Summer is finally within reach, and for many people, so are summer vacations. If you’re a pet owner, jetting off to forget about life for a while isn’t so easy. Pets are like family, and if you can’t take them with you, you’re going to want them to be in good hands while you’re gone. Boarding may seem like a good option for you, but it’s not always the best for your pet, especially cats. According to petMD, being in an unfamiliar environment with unfamiliar people can cause a great deal of stress, and there is the added risk of sickness when surrounded by so many other animals. It’s in your cat’s best interest to hire a sitter. Finding the right sitter may seem like a daunting task, but there are steps you can take to hire someone who is trustworthy and works well with your cat.
Choosing a sitter
Pet owners can always look to online resources such as Rover.com and Care.com, which will drum up plenty of sitters in your area with reviews from people who have hired them in the past. Another great source is the National Association of Professional Pet Sitters. Using their pet sitter locator, you can find sitters near you who are NAPPS certified–something Rover.com and Care.com don’t require for their sitters. Cathleen Delaney is the Administrative Director at NAPPS. She explains that the certification program covers “pet care, health, nutrition and behavior for a variety of animals,” and sitters also learn pet first aid.
Interviewing your sitter
You should absolutely interview your potential sitter before leaving your cat in their care. Cat owners know better than anyone that cats don’t always take well to new people, so it would be a good idea to do the interview in your home. This will be a chance to have your cat start getting comfortable with the sitter.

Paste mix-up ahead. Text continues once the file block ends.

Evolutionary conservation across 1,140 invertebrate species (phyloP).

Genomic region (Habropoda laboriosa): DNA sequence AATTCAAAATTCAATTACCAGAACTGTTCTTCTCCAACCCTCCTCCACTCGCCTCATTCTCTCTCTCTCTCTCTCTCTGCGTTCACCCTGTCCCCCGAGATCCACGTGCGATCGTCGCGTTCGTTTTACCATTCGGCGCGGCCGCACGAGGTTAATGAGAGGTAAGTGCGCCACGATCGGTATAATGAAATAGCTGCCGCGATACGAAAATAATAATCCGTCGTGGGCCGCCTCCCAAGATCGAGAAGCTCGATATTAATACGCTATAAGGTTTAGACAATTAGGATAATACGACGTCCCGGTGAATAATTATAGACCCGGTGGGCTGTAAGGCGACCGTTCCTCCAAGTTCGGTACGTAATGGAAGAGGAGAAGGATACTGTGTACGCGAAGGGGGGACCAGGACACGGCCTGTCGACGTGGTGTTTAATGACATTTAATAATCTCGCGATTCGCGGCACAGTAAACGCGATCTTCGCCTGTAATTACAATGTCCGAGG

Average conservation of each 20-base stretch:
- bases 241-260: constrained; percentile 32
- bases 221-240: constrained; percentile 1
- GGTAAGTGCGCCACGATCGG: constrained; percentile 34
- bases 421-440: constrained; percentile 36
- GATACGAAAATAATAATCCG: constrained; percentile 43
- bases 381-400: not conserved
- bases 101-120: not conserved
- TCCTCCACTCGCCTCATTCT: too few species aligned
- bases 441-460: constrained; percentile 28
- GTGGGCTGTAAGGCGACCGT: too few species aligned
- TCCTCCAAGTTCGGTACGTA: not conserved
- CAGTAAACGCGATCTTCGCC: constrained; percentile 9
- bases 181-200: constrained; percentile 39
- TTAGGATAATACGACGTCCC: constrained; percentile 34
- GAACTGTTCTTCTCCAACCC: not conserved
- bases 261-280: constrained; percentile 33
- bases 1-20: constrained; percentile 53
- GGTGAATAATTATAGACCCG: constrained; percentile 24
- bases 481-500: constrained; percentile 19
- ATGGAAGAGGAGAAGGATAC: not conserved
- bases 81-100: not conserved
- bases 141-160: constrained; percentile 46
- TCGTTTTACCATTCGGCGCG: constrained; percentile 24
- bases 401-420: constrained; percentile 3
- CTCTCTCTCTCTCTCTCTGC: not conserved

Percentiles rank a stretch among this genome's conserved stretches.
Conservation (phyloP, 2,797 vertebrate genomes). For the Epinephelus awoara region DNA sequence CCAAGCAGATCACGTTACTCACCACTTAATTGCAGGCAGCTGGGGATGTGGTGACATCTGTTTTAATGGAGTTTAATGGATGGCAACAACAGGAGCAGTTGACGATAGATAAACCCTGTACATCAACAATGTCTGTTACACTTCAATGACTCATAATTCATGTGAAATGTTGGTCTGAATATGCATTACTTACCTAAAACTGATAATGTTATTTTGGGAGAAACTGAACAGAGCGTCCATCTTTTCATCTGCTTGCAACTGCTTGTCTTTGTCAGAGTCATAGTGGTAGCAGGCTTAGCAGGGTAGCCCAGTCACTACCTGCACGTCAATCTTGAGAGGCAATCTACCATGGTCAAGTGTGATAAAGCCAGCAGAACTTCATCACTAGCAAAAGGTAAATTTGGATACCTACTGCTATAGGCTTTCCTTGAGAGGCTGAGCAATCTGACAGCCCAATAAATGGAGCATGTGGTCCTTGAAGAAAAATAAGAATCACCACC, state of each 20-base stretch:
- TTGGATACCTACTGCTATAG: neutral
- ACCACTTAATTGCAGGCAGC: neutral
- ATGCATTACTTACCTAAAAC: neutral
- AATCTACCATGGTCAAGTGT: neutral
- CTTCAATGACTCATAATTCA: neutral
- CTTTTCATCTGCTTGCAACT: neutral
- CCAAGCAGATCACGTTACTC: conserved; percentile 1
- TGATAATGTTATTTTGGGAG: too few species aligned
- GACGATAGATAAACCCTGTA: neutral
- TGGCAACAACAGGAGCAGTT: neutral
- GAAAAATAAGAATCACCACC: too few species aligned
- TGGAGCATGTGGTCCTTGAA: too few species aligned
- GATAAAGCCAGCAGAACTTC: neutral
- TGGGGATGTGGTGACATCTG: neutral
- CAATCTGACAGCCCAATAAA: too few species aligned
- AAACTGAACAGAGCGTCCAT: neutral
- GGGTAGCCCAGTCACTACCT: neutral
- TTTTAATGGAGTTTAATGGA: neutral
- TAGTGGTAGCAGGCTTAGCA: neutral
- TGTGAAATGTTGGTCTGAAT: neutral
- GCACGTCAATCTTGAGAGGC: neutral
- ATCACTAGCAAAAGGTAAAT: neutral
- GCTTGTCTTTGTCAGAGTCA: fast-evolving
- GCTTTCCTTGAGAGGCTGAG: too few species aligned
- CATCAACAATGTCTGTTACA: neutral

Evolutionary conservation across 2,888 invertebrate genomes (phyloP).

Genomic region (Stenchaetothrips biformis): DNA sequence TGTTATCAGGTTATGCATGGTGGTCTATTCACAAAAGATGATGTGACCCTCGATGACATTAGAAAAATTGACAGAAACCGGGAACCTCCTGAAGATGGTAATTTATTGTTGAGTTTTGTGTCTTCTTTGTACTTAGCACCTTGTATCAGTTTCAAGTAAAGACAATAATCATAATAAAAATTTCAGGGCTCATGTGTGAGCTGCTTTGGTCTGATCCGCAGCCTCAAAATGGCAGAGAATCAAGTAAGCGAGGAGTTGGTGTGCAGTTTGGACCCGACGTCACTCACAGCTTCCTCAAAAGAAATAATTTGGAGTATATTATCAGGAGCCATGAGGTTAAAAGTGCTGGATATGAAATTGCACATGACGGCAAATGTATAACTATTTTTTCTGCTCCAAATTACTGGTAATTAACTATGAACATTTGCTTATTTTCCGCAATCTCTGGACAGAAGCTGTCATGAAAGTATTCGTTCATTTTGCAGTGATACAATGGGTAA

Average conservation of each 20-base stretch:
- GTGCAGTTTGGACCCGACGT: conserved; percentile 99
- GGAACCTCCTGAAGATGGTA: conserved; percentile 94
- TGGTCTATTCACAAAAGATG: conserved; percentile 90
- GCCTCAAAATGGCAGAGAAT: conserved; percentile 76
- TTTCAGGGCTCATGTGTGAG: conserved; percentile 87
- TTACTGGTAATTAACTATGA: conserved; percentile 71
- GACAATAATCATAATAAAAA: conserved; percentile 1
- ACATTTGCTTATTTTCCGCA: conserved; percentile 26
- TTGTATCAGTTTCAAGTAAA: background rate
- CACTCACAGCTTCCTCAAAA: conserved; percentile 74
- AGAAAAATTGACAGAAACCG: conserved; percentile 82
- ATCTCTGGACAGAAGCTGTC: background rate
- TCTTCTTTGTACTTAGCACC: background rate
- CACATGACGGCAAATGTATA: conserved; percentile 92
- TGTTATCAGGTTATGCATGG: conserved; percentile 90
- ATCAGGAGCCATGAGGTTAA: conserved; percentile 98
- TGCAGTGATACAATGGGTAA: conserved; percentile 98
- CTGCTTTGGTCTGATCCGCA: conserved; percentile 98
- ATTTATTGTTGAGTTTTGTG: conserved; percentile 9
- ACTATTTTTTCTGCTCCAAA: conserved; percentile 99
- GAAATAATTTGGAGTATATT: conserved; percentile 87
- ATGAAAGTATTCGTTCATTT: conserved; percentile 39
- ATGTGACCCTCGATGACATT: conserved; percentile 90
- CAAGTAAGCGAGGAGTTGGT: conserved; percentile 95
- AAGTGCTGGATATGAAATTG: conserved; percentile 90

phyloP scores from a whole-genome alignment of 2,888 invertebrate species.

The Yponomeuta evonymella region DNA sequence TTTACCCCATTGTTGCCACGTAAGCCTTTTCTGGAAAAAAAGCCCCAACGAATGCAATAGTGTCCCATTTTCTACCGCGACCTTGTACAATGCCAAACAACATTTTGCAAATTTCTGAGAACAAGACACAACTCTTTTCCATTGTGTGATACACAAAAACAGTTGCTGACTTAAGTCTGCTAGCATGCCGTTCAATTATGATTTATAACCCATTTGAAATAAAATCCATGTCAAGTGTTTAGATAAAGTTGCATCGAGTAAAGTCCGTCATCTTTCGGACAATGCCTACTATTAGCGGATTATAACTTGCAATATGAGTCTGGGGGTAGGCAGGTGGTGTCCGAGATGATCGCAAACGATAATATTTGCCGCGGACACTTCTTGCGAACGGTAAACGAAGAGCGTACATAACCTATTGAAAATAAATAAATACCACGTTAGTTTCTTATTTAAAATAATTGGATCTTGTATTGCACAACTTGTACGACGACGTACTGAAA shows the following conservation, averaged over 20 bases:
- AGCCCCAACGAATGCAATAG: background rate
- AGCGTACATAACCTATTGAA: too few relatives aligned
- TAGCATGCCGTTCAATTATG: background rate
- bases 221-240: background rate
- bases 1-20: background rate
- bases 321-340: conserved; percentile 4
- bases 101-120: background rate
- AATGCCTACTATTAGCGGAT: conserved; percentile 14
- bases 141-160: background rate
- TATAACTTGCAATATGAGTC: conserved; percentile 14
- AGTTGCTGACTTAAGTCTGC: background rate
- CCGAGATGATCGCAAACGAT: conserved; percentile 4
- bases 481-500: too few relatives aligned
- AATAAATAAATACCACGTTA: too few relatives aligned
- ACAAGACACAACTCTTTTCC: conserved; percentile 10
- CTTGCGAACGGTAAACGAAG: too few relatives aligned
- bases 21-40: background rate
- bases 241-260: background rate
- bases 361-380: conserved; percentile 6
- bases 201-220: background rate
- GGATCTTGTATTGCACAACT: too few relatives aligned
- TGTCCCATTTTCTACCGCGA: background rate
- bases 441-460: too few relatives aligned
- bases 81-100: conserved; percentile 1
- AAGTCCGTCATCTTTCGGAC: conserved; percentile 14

Here are some important questions to ask:
- Are you insured?
- What training and/or certification programs have you completed?
- What will you do if my pet has an emergency while I’m away?
- If you are unable to make your visit, who will come in your place?
- Are you able to administer medication?
- How will you keep my house key, alarm code, garage code, etc. secure?
- Can you provide references?
- Have you and your employees or coworkers been given background checks?
If you can’t decide whether your sitter should stay with your cat 24/7 or do scheduled, drop-in visits, Delaney suggests discussing it with the sitter, providing specifics on your cat’s care. “Use the sitter as a resource/tool,” she says. “They will be happy to provide suggestions, guidance, etc.”
“Use the sitter as a resource/tool…”
Make sure everything is in order
Now that you’ve found the perfect sitter for your cat, you’ll want to make sure everything is in place for your sitter to have successful visits. Remember to check that you have more than enough food and that whatever your litter box routine is, everything is set to go. If your cat requires any medication, it would be smart to measure out the doses if possible.
As much as you might like them to, your feline friends can’t go everywhere with you. But that doesn’t mean you can’t take a nice vacation every now and then. Hiring a pet sitter when you do go away will be great for both you and your cat; they get to stay home in a familiar environment, and you can enjoy your vacation knowing your cat is safe and sound.
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About the author
Dana Mack is a freelance writer and copy editor living in Illinois. She recently graduated from Columbia College Chicago, where she studied multimedia journalism. Dana enjoys arts & culture and outdoor/recreation writing, and aspires to move out West in the future.